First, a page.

I have no idea how it happened, but we ended up by junction 14 on the M1. We pulled over, got our bearings headed back onto the route and then I pulled over again to check the map as things didn’t seem right to me. Sure enough, we’d somehow managed to skip the last half of the first section, the whole second section and were starting the last section of the route. Try and figure that one out! A quick choice was made – sod it and head for the pub at the finish line. We got there thanks to the sat nav which I had to turn off earlier because I forgot to charge it and it was very low on battery power, oops. We handed in our sheet and Rod totted up the scores. Is 15 fails a new record? Still, we made everyone laugh, got a story and learnt a hell of a lot. I fully intend to do the next event. As an added bonus the landlord of the pub was the old landlord of the Hitchin pub my area uses. Talk about a small world.

Things learnt;
how to read maps and some of the clues given out on these events
charge your sat-nav
charge your phone
make sure your batteries in your torch aren’t dying
make sure you take pencils and not pens – otherwise your map looks like it’s been attacked by a five year old
take a large board you can rest the maps when you mark them

Things needed for the future;
a romer – I have a compass but never took it…
a ciggy lighter in the car to power the sat-nav – I’ve got to do this for the RBRR anyway but when I do I’m building a centre console for gauges and moving the car battery to the boot so I’ve been putting it off
more light and a way to not distract the driver with it

3 thoughts on “March Hare Mini Rally – “we’re off to Milton Keynes””

  1. Great to hear your getting into evening road rallys. They are a good laugh, if a bit intense at times when the codes appear to bear no resemblence to the OS map and you’re under pressure of time!

    I came last with horrendous fails my first time too. It isn’t somethnig you can just step into and be great at immediately… well I can’t anyway… I’m still rubbish after my 4th event.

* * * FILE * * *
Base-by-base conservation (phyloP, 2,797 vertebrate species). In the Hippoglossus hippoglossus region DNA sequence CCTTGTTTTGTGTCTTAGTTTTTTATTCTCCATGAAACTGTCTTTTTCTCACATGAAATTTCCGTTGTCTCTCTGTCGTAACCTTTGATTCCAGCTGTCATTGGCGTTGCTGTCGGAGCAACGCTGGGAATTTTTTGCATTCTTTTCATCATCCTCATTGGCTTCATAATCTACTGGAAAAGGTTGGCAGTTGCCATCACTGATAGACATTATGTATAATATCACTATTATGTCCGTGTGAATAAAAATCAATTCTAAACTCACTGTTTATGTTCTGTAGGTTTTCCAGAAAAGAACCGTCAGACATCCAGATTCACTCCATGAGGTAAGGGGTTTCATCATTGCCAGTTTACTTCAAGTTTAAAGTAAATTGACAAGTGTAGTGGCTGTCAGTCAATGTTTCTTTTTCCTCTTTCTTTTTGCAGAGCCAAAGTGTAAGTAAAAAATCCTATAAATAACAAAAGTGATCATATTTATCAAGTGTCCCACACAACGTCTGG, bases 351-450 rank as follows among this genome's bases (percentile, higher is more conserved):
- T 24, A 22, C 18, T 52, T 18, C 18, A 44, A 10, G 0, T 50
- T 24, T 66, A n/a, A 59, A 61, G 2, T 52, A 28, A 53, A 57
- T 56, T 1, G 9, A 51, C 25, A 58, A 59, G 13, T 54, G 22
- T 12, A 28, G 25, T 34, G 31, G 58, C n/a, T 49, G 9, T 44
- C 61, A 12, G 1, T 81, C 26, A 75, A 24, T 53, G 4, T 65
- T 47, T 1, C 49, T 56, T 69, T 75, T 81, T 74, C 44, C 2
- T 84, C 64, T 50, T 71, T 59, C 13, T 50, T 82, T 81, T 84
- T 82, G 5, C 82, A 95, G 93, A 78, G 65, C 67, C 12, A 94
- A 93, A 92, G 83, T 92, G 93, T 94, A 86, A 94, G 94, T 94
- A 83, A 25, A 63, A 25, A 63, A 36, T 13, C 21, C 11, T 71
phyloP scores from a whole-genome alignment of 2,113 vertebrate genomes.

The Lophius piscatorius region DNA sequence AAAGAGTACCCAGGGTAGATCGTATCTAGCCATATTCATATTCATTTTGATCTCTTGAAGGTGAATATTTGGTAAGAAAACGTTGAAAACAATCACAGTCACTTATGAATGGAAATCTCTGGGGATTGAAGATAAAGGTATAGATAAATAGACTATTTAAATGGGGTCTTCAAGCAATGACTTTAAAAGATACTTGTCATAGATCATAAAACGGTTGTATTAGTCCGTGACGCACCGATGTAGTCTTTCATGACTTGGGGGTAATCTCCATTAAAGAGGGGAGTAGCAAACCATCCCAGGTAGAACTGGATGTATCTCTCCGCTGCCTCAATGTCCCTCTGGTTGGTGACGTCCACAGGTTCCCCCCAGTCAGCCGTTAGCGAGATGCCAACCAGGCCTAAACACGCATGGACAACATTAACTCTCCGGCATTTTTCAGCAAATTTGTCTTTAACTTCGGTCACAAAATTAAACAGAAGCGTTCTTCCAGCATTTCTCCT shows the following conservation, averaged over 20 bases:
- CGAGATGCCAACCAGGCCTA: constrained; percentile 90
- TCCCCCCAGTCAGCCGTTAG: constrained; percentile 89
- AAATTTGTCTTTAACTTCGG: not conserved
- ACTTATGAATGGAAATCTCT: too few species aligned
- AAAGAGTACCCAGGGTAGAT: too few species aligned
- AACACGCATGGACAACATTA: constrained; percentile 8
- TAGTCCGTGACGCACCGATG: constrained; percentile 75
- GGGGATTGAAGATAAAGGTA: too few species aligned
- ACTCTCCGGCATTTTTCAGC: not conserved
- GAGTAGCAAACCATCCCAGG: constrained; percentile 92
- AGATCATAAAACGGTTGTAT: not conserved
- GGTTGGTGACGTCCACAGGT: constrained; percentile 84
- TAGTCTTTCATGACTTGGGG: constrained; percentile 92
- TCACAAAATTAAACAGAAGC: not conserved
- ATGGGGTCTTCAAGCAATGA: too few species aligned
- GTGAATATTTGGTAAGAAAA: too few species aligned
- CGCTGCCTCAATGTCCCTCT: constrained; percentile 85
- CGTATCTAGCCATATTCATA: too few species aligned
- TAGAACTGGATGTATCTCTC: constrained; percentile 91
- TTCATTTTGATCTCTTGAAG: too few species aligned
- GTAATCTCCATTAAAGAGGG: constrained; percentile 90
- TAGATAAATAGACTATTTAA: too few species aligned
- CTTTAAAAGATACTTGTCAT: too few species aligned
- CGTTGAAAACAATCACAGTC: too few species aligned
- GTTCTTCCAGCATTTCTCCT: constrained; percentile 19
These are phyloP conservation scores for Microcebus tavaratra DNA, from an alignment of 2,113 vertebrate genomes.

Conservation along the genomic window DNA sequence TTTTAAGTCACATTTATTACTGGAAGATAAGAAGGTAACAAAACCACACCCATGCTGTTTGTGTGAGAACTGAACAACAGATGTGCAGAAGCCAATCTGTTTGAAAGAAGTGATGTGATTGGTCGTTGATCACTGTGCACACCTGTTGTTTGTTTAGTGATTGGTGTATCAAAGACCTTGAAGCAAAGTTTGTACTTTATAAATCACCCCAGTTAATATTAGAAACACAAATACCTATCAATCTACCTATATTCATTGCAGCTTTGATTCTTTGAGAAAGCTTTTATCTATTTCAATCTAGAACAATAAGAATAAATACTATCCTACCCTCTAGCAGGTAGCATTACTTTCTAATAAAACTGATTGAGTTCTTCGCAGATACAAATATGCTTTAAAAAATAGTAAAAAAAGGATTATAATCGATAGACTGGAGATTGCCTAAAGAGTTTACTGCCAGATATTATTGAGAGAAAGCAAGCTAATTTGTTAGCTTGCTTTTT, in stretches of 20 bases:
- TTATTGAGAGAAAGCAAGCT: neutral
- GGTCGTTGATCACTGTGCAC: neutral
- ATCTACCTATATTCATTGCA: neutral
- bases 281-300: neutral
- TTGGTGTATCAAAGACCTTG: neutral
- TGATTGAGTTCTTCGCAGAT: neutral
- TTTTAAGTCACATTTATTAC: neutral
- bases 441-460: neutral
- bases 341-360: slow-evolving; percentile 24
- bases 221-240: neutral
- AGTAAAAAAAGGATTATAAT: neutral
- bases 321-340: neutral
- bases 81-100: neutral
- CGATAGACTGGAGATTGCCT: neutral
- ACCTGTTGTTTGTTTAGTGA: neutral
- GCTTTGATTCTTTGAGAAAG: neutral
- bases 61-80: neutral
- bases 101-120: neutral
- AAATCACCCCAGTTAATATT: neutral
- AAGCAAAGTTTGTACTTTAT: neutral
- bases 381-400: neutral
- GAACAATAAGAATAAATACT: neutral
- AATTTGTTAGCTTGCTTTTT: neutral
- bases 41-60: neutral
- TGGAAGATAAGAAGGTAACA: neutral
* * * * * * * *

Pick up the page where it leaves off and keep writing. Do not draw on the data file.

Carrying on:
The codes are slowly going in my head, and we are speeding up accordingly, but they still manage to chuck in codes I’ve never seen before!

    I know what you mean when you say it was supposed to be nice and simple and in fact wasn’t! Reading an OS map accurately is quite challenging normally, but converting different codes to map references on a pitch black country road in a small car is a completely different thing altogether!

    I have to say I’ve tried using a board under the map and find it gets in the way. Once you get the knack of how to fold the map, it is perfectly firm enough by itself to scribble over just resting on your lap.

    Anyway, don’t be down beat. I’ve been told, and believe it, that it takes a good year to get all the codes fluently in your head etc. Keep at it and it’ll all make sense….. eventually!

  2. Hehe, thanks for the funny read. I expect next time will be easier – but it was definitely a new experience and stressful and fun at the same time. Looking forwards to the next one if I am able to make it and hopefully I will not get us lost as much!

    David

  3. Ha! It is a hoot. Been Johns driver, and despite all he says he has improved hugely in the 4 rallys he has navigated. Shame my driving has not improved as much.
    Don’t get a board for the maps, not recommended as they cause serious damage in an accident. Many use a couple of layers or corrugated card taped round the edges, and a decent head torch is a must. Found all that out the easy way, copy everybody else!
    Have fun!
    Clive
    ps we both got VERY wet feet doing a rally last night. And we didn’t get out the car!